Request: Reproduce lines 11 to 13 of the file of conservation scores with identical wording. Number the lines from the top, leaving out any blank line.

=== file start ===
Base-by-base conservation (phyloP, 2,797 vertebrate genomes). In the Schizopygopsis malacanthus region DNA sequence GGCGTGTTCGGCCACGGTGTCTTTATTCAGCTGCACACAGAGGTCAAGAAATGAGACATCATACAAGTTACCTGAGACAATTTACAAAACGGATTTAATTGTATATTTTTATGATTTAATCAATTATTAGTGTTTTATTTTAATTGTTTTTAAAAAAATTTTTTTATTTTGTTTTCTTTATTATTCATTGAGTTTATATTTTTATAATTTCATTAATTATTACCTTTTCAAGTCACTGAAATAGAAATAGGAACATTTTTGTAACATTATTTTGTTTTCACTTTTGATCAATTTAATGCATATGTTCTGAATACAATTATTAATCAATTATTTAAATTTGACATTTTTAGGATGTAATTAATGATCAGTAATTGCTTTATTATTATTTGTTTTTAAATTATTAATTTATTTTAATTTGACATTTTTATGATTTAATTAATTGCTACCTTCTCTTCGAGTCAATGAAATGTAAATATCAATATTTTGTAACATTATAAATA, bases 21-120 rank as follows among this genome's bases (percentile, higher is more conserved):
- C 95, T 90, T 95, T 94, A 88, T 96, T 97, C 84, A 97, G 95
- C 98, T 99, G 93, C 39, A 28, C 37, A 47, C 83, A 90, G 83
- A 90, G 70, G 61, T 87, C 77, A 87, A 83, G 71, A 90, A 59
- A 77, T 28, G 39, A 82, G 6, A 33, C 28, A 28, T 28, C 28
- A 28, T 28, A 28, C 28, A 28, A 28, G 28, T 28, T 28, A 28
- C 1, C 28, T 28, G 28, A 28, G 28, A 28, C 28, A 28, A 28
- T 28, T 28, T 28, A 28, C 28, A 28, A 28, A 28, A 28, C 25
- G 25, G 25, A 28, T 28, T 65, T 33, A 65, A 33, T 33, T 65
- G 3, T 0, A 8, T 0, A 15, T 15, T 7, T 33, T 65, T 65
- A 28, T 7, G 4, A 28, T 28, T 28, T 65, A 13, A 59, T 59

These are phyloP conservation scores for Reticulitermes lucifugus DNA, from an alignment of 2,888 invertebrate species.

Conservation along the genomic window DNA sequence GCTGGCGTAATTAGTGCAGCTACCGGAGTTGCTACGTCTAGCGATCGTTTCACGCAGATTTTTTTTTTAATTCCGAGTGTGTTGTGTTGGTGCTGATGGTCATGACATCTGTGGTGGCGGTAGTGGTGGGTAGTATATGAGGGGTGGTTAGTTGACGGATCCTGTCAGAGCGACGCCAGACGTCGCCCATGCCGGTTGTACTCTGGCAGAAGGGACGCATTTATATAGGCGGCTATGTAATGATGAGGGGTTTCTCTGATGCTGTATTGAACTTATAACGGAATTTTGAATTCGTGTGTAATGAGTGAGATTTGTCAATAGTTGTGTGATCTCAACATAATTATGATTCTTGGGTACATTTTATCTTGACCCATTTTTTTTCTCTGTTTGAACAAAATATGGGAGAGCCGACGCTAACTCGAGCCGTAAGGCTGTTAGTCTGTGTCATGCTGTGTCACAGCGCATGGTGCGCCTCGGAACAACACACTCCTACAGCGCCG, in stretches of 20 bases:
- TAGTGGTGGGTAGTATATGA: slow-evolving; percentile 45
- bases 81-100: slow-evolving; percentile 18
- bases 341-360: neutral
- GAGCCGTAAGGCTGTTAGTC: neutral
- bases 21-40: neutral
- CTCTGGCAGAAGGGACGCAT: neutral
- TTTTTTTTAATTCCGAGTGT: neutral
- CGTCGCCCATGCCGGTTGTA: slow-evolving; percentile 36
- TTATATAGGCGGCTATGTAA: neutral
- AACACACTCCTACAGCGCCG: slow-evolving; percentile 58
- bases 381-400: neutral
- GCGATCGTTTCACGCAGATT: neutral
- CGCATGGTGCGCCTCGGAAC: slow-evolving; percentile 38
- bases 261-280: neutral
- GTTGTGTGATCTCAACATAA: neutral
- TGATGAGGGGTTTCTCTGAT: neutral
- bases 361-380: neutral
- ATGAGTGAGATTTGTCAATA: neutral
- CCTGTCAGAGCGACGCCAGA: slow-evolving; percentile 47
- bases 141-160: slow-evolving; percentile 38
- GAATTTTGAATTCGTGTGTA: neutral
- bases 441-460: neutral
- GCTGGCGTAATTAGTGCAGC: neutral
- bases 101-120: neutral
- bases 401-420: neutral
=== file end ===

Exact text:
- A 28, T 7, G 4, A 28, T 28, T 28, T 65, A 13, A 59, T 59

These are phyloP conservation scores for Reticulitermes lucifugus DNA, from an alignment of 2,888 invertebrate species.

Conservation along the genomic window DNA sequence GCTGGCGTAATTAGTGCAGCTACCGGAGTTGCTACGTCTAGCGATCGTTTCACGCAGATTTTTTTTTTAATTCCGAGTGTGTTGTGTTGGTGCTGATGGTCATGACATCTGTGGTGGCGGTAGTGGTGGGTAGTATATGAGGGGTGGTTAGTTGACGGATCCTGTCAGAGCGACGCCAGACGTCGCCCATGCCGGTTGTACTCTGGCAGAAGGGACGCATTTATATAGGCGGCTATGTAATGATGAGGGGTTTCTCTGATGCTGTATTGAACTTATAACGGAATTTTGAATTCGTGTGTAATGAGTGAGATTTGTCAATAGTTGTGTGATCTCAACATAATTATGATTCTTGGGTACATTTTATCTTGACCCATTTTTTTTCTCTGTTTGAACAAAATATGGGAGAGCCGACGCTAACTCGAGCCGTAAGGCTGTTAGTCTGTGTCATGCTGTGTCACAGCGCATGGTGCGCCTCGGAACAACACACTCCTACAGCGCCG, in stretches of 20 bases: